FORT WAYNE: COUNCIL REVOKES TAX ABATEMENT - One local company will have to start paying full real property taxes after Fort Wayne City Council members revoked a tax abatement Tuesday (Filchak, Fort Wayne Journal Gazette). City Council members heard from five local business owners who vied for their tax phase-in agreements to stay intact another year. All of the requests were approved by members – except for one. Annually, City Council members review documentation submitted by local companies with active tax abatements, which phase in property taxes for up to 10 years. Companies are required to submit annual paperwork on time and maintain 75% of the investment they promised in exchange for the abatement to stay compliant. Conestoga LLC’s 10-year tax abatement was cut two years short Tuesday. Carmen Young, economic development specialist, said the company has previously been out of compliance multiple times.


INDIANAPOLIS: HOGSETT ANNOUNCES NEW PROJECTS - Indianapolis Mayor Joe Hogsett joined the Indianapolis Department of Public Works today, to highlight ongoing construction on projects included in the second phase of his Circle City Forward initiative. Mayor Hogsett and City leadership also reviewed future plans for investments in transportation infrastructure, as outlined at last night’s introduction of the City’s 2023 annual budget (Howey Politics Indiana). Reconstruction work began today along a 3.8-lane-mile, residential segment of Heartland Boulevard in the far southwest corner of the city included as a part of this initiative. Circle City Forward – Phase 2 corresponds to $25 million originally allocated by Mayor Hogsett in 2021 for the design and construction of curb-to-curb pavement rehabilitation work along residential streets segments identified by their pavement deterioration and in coordination with the City-County Council. Nearly 20 residential street segments identified and funded by this program are now under construction or complete. “Due to a limited amount of funding, residential roadways have, for decades, taken a backseat to the repair and rehab of Marion County’s main thoroughfares,” said Mayor Hogsett. “That is why I proposed to the City-County Council $40 million in new money, for Circle City Forward Phases 5 and 6. That includes another $25 million for residential roadways, and an additional $15 million to continue addressing busy thoroughfares.”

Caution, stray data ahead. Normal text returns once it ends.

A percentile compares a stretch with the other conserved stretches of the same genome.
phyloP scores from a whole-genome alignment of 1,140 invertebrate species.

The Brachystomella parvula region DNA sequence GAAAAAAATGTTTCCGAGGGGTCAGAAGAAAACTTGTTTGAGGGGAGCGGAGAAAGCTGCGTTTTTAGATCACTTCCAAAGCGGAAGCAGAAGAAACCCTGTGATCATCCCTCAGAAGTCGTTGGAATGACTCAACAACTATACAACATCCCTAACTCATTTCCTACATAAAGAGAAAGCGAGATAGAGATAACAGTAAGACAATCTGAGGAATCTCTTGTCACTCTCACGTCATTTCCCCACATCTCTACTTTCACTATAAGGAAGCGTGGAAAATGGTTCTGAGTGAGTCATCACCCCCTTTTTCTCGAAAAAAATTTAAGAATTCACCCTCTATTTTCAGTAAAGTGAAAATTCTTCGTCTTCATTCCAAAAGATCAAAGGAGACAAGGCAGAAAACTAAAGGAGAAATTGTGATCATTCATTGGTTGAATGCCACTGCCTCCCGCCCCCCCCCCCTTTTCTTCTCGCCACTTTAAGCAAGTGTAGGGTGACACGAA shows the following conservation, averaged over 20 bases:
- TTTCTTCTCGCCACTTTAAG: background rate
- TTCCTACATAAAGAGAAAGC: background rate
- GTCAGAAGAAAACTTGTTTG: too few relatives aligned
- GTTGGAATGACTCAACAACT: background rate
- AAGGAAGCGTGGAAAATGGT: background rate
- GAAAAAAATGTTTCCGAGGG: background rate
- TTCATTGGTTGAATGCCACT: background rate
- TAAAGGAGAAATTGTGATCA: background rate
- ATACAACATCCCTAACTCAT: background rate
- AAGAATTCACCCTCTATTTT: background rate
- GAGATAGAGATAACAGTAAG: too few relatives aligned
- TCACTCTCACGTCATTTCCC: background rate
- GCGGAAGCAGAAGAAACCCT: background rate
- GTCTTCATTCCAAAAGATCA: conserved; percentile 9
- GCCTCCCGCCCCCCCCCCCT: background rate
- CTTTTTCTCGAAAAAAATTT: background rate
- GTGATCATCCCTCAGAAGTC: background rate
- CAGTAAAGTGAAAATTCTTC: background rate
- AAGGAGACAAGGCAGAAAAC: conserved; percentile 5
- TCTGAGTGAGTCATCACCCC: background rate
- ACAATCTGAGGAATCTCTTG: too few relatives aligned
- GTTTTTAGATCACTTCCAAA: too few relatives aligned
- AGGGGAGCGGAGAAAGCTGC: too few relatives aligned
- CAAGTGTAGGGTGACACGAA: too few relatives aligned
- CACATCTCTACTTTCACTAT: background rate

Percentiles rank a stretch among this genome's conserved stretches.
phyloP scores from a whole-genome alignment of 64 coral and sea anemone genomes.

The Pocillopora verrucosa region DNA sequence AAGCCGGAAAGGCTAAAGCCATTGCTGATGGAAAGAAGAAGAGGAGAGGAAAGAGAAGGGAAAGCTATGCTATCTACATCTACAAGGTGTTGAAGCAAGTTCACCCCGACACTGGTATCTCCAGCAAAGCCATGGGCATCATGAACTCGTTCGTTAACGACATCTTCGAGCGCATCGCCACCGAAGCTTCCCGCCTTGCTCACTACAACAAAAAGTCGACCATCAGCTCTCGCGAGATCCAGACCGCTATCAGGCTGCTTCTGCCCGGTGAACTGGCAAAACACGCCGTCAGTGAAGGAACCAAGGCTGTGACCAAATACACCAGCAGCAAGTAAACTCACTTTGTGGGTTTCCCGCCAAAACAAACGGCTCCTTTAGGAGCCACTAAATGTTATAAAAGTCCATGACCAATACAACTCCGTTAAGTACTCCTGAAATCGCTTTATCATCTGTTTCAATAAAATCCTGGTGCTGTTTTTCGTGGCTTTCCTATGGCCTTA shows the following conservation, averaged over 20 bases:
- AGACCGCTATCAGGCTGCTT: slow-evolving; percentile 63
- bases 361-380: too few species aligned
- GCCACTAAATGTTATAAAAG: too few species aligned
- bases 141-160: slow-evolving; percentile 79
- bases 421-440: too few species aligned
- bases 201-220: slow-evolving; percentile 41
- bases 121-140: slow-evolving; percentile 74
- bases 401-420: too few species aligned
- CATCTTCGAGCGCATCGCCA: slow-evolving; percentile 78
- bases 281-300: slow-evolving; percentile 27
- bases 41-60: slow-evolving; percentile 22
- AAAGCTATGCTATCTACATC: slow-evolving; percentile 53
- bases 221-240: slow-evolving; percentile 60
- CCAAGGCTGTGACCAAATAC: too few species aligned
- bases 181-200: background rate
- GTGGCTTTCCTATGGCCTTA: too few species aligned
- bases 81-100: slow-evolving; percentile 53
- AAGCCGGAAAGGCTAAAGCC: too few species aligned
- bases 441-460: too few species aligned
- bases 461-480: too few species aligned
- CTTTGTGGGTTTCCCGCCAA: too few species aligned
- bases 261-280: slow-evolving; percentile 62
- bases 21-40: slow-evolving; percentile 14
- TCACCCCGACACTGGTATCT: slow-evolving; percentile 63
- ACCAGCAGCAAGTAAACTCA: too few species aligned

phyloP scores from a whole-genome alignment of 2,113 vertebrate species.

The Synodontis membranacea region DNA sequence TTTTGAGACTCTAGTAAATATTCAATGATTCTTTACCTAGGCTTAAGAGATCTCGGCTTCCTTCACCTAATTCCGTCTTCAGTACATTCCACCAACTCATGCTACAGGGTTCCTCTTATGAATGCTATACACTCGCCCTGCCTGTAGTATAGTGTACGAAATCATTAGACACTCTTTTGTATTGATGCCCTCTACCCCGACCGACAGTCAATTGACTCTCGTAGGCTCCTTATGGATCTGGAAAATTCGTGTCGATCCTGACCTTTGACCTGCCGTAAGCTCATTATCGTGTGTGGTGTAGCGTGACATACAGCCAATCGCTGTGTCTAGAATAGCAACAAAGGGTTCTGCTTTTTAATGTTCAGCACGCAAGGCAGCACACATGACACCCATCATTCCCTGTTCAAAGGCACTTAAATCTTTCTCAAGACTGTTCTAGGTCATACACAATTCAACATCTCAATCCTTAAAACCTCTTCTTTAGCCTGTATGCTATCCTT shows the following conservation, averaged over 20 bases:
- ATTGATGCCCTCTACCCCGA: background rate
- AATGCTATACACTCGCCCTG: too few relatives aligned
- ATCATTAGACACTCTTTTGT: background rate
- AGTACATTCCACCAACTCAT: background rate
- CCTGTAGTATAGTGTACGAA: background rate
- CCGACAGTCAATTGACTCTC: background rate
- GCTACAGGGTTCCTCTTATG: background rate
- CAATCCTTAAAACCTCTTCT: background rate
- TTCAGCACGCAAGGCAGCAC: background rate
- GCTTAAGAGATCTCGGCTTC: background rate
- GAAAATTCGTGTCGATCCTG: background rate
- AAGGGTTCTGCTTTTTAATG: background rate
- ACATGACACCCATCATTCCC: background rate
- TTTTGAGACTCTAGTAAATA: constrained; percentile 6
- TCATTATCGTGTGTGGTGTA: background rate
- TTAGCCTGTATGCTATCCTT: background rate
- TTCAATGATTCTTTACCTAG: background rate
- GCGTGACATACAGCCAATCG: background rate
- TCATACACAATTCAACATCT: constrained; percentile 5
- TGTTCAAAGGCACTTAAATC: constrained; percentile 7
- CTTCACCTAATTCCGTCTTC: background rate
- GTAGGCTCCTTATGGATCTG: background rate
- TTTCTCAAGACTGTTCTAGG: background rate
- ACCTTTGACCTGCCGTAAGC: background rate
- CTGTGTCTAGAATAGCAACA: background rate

EVANSVILLE: FORMER PARKS DIRECTOR ORDERED BY REPAY $491K — Former Evansville Parks and Recreation Executive Director Brian Holtz did his job the way the city wanted him to (Loesch, Evansville Courier & Press). That was his official response in an audit the Indiana State Board of Accounts released Monday afternoon that stated Holtz should reimburse the city $491,706 in connection to alleged unauthorized purchases and diverted funds. The audit also states Holtz should pay the state $83,835 for the cost of the special investigation. Mayor Lloyd Winnecke's spokesperson Noah Stubbs referred all questions to the state board of accounts. The probe started in July 2021 after Holtz resigned. Mayor Lloyd Winnecke said at the time the director quit amid an Evansville Police Department investigation into seven department invoices the city called "out of the ordinary."